Every once and awhile someone asks me why I named this blog Condo Blues, when in reality, I actually like my house.
Oh gentle reader, I will say that after a steady diet of every DIY, home renovation, and decorating TV show imaginable my sweet, simple, naive self quickly found that some basic home projects are not as simple as they appear on TV once I bought a house. My most recent big, glaring smack in the face turned out not to be easy as I thought was replacing a set of bathroom vanity lights in an hour or two.
Because I found this hiding under the old vanity lights.
Surprise! My one hour project will now take two days at the least!
There aren’t any electrical boxes installed in the wall for the wiring like there should be. I’m also pretty sure that is a crack in the fabric of space and time on the right. I better patch that before Weeping Angels, Daleks, and all sorts of bad things seep though and ruin the progress I’ve made on my bathroom renovation.
The most electrical boxes (especially when you need to hang a wall light off it) are installed by attaching the electrical box to a stud when the wall is being built. This is not the case with the wiring for my bathroom wall lights because the electricians ran the wiring in the center of the wall stud because of the plumbing for the sinks sharing that space in the framing. The builders could have installed a number of electrical boxes to work around this but apparently took the easy and possibly not building code complicate (based on a huge discussion on the Condo Blues Facebook page ) way out with bare wiring poking through a hole in the drywall.
How to Install a Wall Sconce Electrical Box
This is not a hard project, just an annoying surprise and the reason why I this project will take a couple of days instead of an hour like I thought. Cue blues music and the inspiration for the name of this blog.
Disclosure: I am not a licensed electrician. I am a DIYer who has built her own computers, switched out fixtures, and other very simple electrical projects because my father began his career as a licensed electrician (who I have on speed dial.) If you do not feel comfortable working on electrical projects – DON’T. Hire a licensed electrician.
Even more important warning: TURN OFF THE ELECTRICITY TO THE ROOM EVERY TIME YOU ARE WORKING WITH ELECTRICAL WIRING, OUTLETS, SWITCHES, LIGHTING, ETC. Working with live electrical wires CAN KILL YOU. For real. No joke. Again, if you are not confident in your abilities or are uncomfortable working with electrical elements HIRE A LICENSED ELECTRICIAN.
Even if you want to call in a pro (there is no shame in that) it is good to know what steps they will take to install an electrical box and wall light when you do not have a wall stud to attach the electrical box.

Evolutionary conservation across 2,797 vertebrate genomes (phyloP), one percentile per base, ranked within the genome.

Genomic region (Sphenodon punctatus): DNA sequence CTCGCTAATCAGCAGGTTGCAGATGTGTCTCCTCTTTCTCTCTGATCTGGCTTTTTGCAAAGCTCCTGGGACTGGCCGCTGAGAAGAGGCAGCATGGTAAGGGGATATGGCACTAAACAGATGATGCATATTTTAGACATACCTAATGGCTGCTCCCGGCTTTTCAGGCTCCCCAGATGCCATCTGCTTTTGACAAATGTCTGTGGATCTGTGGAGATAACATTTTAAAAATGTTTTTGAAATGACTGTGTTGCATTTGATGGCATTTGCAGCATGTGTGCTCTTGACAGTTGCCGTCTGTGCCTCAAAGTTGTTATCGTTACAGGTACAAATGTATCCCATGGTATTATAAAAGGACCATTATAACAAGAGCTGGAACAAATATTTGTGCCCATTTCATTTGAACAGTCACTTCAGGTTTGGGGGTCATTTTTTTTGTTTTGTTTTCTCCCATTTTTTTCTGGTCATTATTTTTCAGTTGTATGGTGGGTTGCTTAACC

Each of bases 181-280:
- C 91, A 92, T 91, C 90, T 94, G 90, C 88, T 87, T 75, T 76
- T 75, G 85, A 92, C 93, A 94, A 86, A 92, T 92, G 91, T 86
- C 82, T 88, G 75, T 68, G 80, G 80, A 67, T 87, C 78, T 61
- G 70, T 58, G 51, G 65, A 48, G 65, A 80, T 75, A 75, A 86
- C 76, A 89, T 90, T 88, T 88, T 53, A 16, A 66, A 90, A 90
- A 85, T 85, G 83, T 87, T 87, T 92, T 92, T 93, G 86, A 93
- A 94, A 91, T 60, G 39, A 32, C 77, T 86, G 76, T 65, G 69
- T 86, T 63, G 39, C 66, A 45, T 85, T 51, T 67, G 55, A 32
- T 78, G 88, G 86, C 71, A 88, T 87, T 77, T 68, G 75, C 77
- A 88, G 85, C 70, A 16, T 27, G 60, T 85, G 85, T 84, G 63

For this project you will need:
Knowledge of your local electrical and building codes so you know what type of supplies and installation will comply with your local laws.
Voltage tester – a voltage tester looks like this
Round electrical box – there are two types of round electrical boxes you can install after the wall is built that do not need to be attached to a wall stud.
- Remodel construction ceiling fan brace and electrical box like this one which was recommended to me by another licensed electrician friend. He says this type of electrical box is best if you do not have any pipes, ducts, or plumbing sharing the space in between the wall studs.
- Round old work electric box like this one This type of electrical box has a series of fins that flare out to brace and attach the electrical box to the back side of the drywall. I had to use this type of electrical box because I have the pipes or the sinks sharing the same space in between the studs.
Drywall saw– a drywall saw looks like this
Disclosure: I am including affiliate links in this post for your convenience.
Step by Step How to Add an Electrical Box Tutorial
1. Turn the electricity to the room off at the circuit breaker box.
2. Turn on your voltage tester and touch the tip of the voltage tester to each of the bare electrical wires. If the power to the wires is OFF the light on the voltage tester will turn GREEN. If the power to the wires is still ON (also called HOT or LIVE in fancy electrician speak) the light on the voltage tester will turn RED and let you know you need to turn the power off at your home’s circuit breaker box.
3. Determine where you want to install the electrical box (obviously mine was chosen for me.) Mark the spot by tracing the outline of the electrical box with a pencil. I lucked out (finally!) My boxes came with paper temples.
4. Use the drywall saw to follow the pencil outline and cut a hole for the electrical box in the drywall. I prefer using a hand drywall saw because it gives you more control over the size and shape of the cuts you need to make. This is extra important because I don’t want to accidentally cut into the plumbing.
5. Test the size of the hole by slipping the electrical box inside the hole. Remove the electrical box and adjust the size or shape of the hole in the wall as needed with the drywall saw.
6. Remove one (or more if needed) of the knockouts (on the box I used the knockouts like a hard plastic flap) for the wiring to thread through.
7. Thread the wall wiring into the electrical box through the back side of the box’s knockout.
8. Center the electrical box into the drywall hole in the wall.
9. Use a screwdriver to tighten each screw on the side of the electrical box. This will make the supports flare out and attach the electrical box to the back side of the drywall.
10. Install the new bathroom vanity light following the instructions that came with your wall scone.
Most wall lights are designed to attach to the electrical box (that should be) in the wall.
11. Turn the electricity back on to the room from the circuit breaker box.
12. Let there be light!
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